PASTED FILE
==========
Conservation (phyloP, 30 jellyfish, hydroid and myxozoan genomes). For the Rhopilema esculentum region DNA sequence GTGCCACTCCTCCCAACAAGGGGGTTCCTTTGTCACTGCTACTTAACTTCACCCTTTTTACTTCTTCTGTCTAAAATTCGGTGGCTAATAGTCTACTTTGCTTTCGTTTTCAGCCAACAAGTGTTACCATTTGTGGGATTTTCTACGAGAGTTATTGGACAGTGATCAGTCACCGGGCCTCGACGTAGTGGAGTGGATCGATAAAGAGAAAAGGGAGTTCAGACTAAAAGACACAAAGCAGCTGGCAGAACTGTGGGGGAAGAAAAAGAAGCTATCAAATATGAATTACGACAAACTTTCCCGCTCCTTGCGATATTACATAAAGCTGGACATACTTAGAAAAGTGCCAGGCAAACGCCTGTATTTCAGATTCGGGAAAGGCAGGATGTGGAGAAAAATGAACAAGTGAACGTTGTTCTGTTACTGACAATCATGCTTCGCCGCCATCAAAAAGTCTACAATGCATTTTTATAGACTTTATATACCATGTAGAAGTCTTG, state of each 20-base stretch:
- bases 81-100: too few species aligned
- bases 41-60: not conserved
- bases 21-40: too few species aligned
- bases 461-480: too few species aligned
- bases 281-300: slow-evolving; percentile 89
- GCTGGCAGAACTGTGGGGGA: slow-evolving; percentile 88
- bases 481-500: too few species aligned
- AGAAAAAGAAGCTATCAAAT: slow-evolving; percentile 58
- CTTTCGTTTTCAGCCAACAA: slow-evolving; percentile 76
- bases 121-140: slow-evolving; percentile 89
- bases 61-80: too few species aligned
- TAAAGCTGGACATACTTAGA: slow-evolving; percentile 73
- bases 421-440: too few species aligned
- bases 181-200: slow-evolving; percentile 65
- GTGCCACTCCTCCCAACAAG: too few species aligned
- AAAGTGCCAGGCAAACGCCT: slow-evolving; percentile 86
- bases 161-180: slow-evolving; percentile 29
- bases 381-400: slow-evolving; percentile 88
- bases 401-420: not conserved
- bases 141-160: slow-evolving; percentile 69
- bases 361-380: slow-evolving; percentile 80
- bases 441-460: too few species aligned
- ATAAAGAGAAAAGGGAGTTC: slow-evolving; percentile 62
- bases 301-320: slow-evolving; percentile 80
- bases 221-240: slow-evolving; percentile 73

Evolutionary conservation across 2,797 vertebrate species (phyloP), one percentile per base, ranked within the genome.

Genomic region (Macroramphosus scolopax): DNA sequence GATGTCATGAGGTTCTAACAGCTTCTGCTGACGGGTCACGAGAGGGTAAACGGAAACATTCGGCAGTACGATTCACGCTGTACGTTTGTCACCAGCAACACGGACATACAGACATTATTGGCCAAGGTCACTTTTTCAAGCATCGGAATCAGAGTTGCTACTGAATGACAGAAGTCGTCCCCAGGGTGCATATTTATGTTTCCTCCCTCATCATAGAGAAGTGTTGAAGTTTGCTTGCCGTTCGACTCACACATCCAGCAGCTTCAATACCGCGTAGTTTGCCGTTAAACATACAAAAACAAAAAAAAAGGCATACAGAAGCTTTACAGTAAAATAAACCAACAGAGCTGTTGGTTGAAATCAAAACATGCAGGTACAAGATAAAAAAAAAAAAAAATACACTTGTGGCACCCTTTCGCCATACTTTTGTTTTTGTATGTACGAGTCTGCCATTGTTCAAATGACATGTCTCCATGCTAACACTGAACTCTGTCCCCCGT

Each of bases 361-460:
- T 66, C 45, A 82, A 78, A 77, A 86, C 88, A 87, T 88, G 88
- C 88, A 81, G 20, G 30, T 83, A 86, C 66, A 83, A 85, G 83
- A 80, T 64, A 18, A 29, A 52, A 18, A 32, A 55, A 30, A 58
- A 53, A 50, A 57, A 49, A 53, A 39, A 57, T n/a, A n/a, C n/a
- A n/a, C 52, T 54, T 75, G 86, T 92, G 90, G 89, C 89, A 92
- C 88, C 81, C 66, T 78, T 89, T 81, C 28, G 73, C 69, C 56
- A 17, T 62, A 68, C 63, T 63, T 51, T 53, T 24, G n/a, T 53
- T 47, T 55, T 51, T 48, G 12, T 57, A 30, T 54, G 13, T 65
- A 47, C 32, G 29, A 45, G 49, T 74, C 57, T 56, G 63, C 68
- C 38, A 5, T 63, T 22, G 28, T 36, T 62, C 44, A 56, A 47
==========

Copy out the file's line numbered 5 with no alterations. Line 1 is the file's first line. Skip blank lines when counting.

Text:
- bases 461-480: too few species aligned